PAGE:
It happened on a Monday afternoon three hours before the crew was going off the clock.
Throughout the season, as I mentioned in earlier blog entries, I observed countless examples of our core firefighter principles of Duty, Respect, and Integrity, and I learned many lessons that will help push me forward in my life.
We continue with everyday business. Then we learn that we have a resource order to begin project work in Big Bend National Park, way down south in Texas. I was excited and nervous again. My first roll with the shots!
Just 19 years old, graduated from high school, pretty clueless about fire, and I’m walking into Superintendent Paul Cerda’s office, having recently been allowed to join the Alpine Hotshots, one of the most respected fire crews in the country.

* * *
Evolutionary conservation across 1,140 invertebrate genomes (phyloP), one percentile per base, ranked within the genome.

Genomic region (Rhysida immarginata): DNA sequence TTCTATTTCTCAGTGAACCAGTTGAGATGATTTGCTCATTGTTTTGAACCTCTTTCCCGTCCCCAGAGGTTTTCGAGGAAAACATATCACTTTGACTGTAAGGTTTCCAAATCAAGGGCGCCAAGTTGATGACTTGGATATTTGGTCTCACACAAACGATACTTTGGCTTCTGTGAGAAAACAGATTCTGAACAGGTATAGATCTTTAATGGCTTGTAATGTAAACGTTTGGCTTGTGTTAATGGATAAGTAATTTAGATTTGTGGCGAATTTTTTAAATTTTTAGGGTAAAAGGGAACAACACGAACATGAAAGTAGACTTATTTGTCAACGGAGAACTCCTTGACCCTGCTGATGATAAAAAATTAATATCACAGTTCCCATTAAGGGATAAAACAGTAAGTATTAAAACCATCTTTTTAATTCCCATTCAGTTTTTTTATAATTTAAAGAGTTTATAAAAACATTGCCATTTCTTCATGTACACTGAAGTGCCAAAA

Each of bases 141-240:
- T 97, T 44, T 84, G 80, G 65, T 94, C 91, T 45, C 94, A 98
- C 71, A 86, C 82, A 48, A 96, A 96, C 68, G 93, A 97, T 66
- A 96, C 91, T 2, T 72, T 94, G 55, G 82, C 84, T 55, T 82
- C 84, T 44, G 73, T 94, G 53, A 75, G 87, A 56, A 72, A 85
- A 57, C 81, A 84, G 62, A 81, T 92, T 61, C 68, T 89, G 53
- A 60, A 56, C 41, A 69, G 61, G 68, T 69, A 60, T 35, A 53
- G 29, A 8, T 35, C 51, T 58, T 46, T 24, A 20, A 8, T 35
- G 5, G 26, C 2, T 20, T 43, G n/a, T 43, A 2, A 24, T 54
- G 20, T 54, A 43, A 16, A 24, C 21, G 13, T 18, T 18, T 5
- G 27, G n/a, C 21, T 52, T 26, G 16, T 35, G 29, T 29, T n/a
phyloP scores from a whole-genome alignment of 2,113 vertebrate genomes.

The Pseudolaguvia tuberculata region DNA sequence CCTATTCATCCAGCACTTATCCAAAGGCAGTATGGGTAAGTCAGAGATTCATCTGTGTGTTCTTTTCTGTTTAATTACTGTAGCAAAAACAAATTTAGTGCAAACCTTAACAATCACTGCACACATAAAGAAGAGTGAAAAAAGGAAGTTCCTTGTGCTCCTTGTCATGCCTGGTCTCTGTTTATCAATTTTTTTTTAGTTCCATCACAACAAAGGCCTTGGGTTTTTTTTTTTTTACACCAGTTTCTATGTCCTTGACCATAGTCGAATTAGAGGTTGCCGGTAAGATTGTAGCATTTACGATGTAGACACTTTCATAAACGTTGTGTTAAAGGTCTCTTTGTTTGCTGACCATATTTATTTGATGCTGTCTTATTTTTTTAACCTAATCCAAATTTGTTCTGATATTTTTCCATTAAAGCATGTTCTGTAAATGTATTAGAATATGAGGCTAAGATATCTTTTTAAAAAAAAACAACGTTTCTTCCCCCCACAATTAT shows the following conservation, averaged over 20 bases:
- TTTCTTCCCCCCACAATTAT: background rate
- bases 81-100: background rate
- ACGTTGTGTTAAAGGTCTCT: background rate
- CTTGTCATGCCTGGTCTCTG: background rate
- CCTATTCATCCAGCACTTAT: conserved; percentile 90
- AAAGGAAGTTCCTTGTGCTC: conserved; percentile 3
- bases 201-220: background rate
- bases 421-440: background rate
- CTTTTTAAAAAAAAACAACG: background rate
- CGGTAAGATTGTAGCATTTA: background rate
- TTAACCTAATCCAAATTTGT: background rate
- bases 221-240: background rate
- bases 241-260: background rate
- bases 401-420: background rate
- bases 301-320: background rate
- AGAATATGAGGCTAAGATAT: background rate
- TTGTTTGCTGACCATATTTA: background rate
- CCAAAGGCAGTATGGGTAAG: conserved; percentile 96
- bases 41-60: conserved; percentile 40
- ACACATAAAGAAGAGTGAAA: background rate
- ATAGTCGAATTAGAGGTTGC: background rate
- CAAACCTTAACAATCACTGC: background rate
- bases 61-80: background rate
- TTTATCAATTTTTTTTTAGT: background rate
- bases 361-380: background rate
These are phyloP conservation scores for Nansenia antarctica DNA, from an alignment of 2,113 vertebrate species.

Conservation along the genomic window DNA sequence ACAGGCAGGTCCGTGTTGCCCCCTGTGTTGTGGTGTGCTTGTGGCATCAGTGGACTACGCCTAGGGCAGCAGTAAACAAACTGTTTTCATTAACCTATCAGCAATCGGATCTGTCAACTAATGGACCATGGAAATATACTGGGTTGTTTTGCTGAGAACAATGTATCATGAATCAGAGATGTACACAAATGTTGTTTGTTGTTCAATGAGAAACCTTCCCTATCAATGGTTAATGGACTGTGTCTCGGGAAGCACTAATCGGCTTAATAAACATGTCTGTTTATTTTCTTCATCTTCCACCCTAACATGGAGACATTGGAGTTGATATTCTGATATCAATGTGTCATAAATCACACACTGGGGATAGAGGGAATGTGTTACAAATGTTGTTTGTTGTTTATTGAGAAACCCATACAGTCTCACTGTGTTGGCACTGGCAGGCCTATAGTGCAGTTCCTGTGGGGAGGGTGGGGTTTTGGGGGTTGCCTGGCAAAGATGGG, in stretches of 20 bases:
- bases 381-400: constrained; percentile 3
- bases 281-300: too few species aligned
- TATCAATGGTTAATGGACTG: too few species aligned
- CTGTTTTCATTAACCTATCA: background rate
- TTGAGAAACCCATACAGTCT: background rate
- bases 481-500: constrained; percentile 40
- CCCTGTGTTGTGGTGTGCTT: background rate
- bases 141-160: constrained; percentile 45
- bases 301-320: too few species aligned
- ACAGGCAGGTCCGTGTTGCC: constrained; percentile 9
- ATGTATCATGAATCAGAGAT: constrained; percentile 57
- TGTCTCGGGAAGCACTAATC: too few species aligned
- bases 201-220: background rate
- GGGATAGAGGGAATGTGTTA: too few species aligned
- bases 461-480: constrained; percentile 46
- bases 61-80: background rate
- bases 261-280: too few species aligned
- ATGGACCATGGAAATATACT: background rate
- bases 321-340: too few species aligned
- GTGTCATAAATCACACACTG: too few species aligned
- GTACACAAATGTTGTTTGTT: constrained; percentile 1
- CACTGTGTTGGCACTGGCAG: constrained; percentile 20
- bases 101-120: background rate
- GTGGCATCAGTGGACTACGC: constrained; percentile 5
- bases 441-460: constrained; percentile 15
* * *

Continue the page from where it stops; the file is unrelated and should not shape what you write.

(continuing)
Recently I was asked "If this was your last day, and you were never going to return to the hotshots or fire, what would you tell your kids were your greatest experiences and lessons?"
My eyes were burning to the point where I could barely open them, my lungs were on fire, and I just wanted to get out of there. Then Lucas, a fellow crewmember, came over and began a conversation with me. We laughed and talked strategy on minimizing the amount of smoke exposure so that our eyes wouldn't burn so bad. Talking periodically while holding made everything go by much faster. But more importantly, it made me realize that what I was doing was bigger than me, as an individual.